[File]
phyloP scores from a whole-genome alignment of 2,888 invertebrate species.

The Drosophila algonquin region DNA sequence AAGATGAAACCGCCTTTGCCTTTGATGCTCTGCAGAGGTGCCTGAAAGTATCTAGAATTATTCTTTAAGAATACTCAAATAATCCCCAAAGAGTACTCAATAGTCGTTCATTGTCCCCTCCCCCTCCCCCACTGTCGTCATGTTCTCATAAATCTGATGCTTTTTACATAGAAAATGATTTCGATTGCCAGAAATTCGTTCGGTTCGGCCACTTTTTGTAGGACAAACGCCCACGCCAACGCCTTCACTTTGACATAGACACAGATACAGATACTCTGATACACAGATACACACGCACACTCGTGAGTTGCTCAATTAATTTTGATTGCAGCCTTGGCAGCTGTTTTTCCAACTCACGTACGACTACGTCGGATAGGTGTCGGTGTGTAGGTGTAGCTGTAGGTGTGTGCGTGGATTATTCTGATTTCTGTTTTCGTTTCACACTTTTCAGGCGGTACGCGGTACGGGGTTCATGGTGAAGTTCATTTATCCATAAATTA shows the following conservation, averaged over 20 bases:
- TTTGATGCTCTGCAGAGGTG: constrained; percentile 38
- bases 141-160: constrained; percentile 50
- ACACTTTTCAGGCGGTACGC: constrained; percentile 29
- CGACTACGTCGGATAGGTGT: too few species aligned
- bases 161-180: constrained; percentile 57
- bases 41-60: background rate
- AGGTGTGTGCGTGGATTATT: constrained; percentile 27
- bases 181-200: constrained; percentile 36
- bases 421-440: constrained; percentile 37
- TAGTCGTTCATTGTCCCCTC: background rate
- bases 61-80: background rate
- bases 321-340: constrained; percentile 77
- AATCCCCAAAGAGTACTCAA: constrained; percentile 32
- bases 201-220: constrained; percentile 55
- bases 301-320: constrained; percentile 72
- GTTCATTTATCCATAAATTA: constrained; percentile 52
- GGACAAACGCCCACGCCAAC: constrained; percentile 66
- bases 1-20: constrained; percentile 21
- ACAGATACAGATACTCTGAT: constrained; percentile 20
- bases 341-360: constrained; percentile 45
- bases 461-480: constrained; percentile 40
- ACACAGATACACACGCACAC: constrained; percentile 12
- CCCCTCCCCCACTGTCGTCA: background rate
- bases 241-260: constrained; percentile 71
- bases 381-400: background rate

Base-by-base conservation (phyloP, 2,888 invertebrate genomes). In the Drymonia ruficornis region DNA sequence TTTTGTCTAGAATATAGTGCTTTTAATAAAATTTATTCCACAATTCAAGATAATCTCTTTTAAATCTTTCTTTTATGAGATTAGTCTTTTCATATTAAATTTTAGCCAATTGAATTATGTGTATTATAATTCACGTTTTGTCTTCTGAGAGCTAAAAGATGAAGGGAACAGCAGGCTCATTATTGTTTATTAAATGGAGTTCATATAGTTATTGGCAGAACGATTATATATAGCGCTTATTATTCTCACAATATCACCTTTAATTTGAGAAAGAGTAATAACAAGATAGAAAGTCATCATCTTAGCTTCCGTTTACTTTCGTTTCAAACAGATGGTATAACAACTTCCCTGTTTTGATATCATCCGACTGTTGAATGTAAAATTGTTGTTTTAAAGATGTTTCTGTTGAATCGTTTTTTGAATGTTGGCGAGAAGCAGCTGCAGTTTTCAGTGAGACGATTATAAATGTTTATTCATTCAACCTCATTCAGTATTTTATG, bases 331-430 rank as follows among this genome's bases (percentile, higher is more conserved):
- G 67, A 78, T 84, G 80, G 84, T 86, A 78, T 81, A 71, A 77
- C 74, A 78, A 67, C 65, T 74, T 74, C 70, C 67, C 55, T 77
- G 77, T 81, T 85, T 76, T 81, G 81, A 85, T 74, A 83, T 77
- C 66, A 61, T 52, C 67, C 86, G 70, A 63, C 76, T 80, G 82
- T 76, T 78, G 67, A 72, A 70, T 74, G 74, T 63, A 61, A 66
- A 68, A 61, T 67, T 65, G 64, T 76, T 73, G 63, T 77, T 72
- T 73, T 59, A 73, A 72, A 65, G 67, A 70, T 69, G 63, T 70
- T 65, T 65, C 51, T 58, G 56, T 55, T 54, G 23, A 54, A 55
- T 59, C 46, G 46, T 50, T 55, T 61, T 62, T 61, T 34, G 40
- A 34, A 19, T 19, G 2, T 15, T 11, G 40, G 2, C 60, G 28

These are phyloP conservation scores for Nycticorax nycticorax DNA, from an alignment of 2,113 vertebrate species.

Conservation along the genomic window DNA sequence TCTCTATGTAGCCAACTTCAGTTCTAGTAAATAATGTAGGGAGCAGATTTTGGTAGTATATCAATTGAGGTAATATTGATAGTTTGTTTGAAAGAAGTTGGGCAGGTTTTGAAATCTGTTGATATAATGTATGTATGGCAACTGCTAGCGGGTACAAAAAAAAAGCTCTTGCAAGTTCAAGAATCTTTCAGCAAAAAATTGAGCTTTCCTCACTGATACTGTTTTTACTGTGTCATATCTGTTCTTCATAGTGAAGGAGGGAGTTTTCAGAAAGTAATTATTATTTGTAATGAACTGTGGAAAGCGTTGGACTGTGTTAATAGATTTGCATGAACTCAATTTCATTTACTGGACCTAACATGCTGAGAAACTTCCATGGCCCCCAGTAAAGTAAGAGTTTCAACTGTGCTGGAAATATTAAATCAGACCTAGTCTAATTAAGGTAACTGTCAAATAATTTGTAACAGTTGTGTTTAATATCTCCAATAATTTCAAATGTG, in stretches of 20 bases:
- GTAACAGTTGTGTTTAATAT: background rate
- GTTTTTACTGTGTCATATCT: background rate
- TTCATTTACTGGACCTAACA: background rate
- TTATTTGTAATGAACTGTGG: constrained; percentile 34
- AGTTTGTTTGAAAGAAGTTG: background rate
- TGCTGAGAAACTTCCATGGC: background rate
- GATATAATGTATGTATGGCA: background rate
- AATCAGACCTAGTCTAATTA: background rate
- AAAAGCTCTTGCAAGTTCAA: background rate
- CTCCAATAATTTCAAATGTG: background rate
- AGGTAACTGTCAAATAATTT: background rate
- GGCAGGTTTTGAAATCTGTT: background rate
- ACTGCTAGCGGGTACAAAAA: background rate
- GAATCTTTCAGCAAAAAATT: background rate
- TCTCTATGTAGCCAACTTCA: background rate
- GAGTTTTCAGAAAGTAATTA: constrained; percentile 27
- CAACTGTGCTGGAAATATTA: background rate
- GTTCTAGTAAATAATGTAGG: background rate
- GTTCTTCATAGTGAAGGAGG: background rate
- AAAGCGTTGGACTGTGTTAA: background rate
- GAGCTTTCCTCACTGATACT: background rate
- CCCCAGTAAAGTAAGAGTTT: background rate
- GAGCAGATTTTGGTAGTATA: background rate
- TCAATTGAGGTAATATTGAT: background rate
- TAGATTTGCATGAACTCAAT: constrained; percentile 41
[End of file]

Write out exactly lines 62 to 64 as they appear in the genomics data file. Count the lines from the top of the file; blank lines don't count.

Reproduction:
- CCCCAGTAAAGTAAGAGTTT: background rate
- GAGCAGATTTTGGTAGTATA: background rate
- TCAATTGAGGTAATATTGAT: background rate